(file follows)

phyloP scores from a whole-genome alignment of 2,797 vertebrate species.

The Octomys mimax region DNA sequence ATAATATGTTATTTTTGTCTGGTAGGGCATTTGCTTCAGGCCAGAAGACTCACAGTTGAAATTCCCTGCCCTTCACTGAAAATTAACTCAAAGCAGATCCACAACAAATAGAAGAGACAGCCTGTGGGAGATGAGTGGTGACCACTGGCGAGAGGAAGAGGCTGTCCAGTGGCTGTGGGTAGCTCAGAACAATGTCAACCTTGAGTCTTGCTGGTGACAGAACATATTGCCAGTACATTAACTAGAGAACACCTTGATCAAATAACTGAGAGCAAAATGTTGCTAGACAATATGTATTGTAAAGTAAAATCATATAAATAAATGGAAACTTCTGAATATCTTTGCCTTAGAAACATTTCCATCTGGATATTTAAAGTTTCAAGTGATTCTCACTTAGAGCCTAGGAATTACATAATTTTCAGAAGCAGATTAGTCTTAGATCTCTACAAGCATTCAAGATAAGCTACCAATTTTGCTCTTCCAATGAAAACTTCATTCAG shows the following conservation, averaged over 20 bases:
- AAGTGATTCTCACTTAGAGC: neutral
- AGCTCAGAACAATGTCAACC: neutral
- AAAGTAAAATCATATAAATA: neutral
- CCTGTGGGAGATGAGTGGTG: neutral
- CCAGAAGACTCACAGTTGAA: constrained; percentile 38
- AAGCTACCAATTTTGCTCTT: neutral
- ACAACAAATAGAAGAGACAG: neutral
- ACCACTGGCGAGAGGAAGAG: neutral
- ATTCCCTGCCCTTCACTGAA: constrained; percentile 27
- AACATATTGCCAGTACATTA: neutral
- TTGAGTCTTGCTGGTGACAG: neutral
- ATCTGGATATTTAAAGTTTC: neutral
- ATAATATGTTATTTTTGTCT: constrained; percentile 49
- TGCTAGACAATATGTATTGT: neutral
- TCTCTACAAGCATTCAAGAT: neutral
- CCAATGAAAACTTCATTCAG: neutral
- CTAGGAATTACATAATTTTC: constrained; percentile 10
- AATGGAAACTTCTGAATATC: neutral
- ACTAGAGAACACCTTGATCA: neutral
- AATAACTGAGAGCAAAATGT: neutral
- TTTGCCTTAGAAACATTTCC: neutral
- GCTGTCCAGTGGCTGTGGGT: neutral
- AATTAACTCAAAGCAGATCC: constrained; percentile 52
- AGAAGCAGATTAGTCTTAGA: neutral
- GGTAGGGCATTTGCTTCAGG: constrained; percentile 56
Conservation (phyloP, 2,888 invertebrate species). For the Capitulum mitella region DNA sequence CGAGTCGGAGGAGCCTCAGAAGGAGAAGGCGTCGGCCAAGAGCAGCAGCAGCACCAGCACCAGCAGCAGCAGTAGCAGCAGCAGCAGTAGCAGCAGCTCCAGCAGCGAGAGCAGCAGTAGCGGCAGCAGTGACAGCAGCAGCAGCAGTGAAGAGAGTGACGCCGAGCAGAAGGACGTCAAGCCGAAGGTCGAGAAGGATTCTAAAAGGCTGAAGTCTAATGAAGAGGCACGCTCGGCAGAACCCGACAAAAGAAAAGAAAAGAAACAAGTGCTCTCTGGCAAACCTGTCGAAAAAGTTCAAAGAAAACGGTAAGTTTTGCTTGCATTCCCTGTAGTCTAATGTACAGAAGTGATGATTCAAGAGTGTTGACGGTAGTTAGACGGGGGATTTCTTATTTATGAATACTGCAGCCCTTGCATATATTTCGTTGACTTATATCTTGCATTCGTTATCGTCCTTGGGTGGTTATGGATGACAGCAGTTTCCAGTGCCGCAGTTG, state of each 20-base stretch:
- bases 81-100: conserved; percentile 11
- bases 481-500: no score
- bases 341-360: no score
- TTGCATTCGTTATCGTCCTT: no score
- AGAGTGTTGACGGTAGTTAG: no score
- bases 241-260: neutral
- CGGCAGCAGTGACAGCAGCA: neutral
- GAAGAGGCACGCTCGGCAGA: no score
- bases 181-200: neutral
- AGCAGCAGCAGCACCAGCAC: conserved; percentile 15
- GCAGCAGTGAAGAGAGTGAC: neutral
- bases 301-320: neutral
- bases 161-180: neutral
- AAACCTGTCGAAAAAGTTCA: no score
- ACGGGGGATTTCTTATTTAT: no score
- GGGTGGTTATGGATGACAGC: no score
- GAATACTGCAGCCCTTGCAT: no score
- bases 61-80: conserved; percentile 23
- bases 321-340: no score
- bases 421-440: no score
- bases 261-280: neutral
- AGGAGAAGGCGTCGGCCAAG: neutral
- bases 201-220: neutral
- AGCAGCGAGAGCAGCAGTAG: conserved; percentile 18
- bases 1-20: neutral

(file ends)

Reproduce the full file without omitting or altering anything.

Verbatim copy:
phyloP scores from a whole-genome alignment of 2,797 vertebrate species.

The Octomys mimax region DNA sequence ATAATATGTTATTTTTGTCTGGTAGGGCATTTGCTTCAGGCCAGAAGACTCACAGTTGAAATTCCCTGCCCTTCACTGAAAATTAACTCAAAGCAGATCCACAACAAATAGAAGAGACAGCCTGTGGGAGATGAGTGGTGACCACTGGCGAGAGGAAGAGGCTGTCCAGTGGCTGTGGGTAGCTCAGAACAATGTCAACCTTGAGTCTTGCTGGTGACAGAACATATTGCCAGTACATTAACTAGAGAACACCTTGATCAAATAACTGAGAGCAAAATGTTGCTAGACAATATGTATTGTAAAGTAAAATCATATAAATAAATGGAAACTTCTGAATATCTTTGCCTTAGAAACATTTCCATCTGGATATTTAAAGTTTCAAGTGATTCTCACTTAGAGCCTAGGAATTACATAATTTTCAGAAGCAGATTAGTCTTAGATCTCTACAAGCATTCAAGATAAGCTACCAATTTTGCTCTTCCAATGAAAACTTCATTCAG shows the following conservation, averaged over 20 bases:
- AAGTGATTCTCACTTAGAGC: neutral
- AGCTCAGAACAATGTCAACC: neutral
- AAAGTAAAATCATATAAATA: neutral
- CCTGTGGGAGATGAGTGGTG: neutral
- CCAGAAGACTCACAGTTGAA: constrained; percentile 38
- AAGCTACCAATTTTGCTCTT: neutral
- ACAACAAATAGAAGAGACAG: neutral
- ACCACTGGCGAGAGGAAGAG: neutral
- ATTCCCTGCCCTTCACTGAA: constrained; percentile 27
- AACATATTGCCAGTACATTA: neutral
- TTGAGTCTTGCTGGTGACAG: neutral
- ATCTGGATATTTAAAGTTTC: neutral
- ATAATATGTTATTTTTGTCT: constrained; percentile 49
- TGCTAGACAATATGTATTGT: neutral
- TCTCTACAAGCATTCAAGAT: neutral
- CCAATGAAAACTTCATTCAG: neutral
- CTAGGAATTACATAATTTTC: constrained; percentile 10
- AATGGAAACTTCTGAATATC: neutral
- ACTAGAGAACACCTTGATCA: neutral
- AATAACTGAGAGCAAAATGT: neutral
- TTTGCCTTAGAAACATTTCC: neutral
- GCTGTCCAGTGGCTGTGGGT: neutral
- AATTAACTCAAAGCAGATCC: constrained; percentile 52
- AGAAGCAGATTAGTCTTAGA: neutral
- GGTAGGGCATTTGCTTCAGG: constrained; percentile 56
Conservation (phyloP, 2,888 invertebrate species). For the Capitulum mitella region DNA sequence CGAGTCGGAGGAGCCTCAGAAGGAGAAGGCGTCGGCCAAGAGCAGCAGCAGCACCAGCACCAGCAGCAGCAGTAGCAGCAGCAGCAGTAGCAGCAGCTCCAGCAGCGAGAGCAGCAGTAGCGGCAGCAGTGACAGCAGCAGCAGCAGTGAAGAGAGTGACGCCGAGCAGAAGGACGTCAAGCCGAAGGTCGAGAAGGATTCTAAAAGGCTGAAGTCTAATGAAGAGGCACGCTCGGCAGAACCCGACAAAAGAAAAGAAAAGAAACAAGTGCTCTCTGGCAAACCTGTCGAAAAAGTTCAAAGAAAACGGTAAGTTTTGCTTGCATTCCCTGTAGTCTAATGTACAGAAGTGATGATTCAAGAGTGTTGACGGTAGTTAGACGGGGGATTTCTTATTTATGAATACTGCAGCCCTTGCATATATTTCGTTGACTTATATCTTGCATTCGTTATCGTCCTTGGGTGGTTATGGATGACAGCAGTTTCCAGTGCCGCAGTTG, state of each 20-base stretch:
- bases 81-100: conserved; percentile 11
- bases 481-500: no score
- bases 341-360: no score
- TTGCATTCGTTATCGTCCTT: no score
- AGAGTGTTGACGGTAGTTAG: no score
- bases 241-260: neutral
- CGGCAGCAGTGACAGCAGCA: neutral
- GAAGAGGCACGCTCGGCAGA: no score
- bases 181-200: neutral
- AGCAGCAGCAGCACCAGCAC: conserved; percentile 15
- GCAGCAGTGAAGAGAGTGAC: neutral
- bases 301-320: neutral
- bases 161-180: neutral
- AAACCTGTCGAAAAAGTTCA: no score
- ACGGGGGATTTCTTATTTAT: no score
- GGGTGGTTATGGATGACAGC: no score
- GAATACTGCAGCCCTTGCAT: no score
- bases 61-80: conserved; percentile 23
- bases 321-340: no score
- bases 421-440: no score
- bases 261-280: neutral
- AGGAGAAGGCGTCGGCCAAG: neutral
- bases 201-220: neutral
- AGCAGCGAGAGCAGCAGTAG: conserved; percentile 18
- bases 1-20: neutral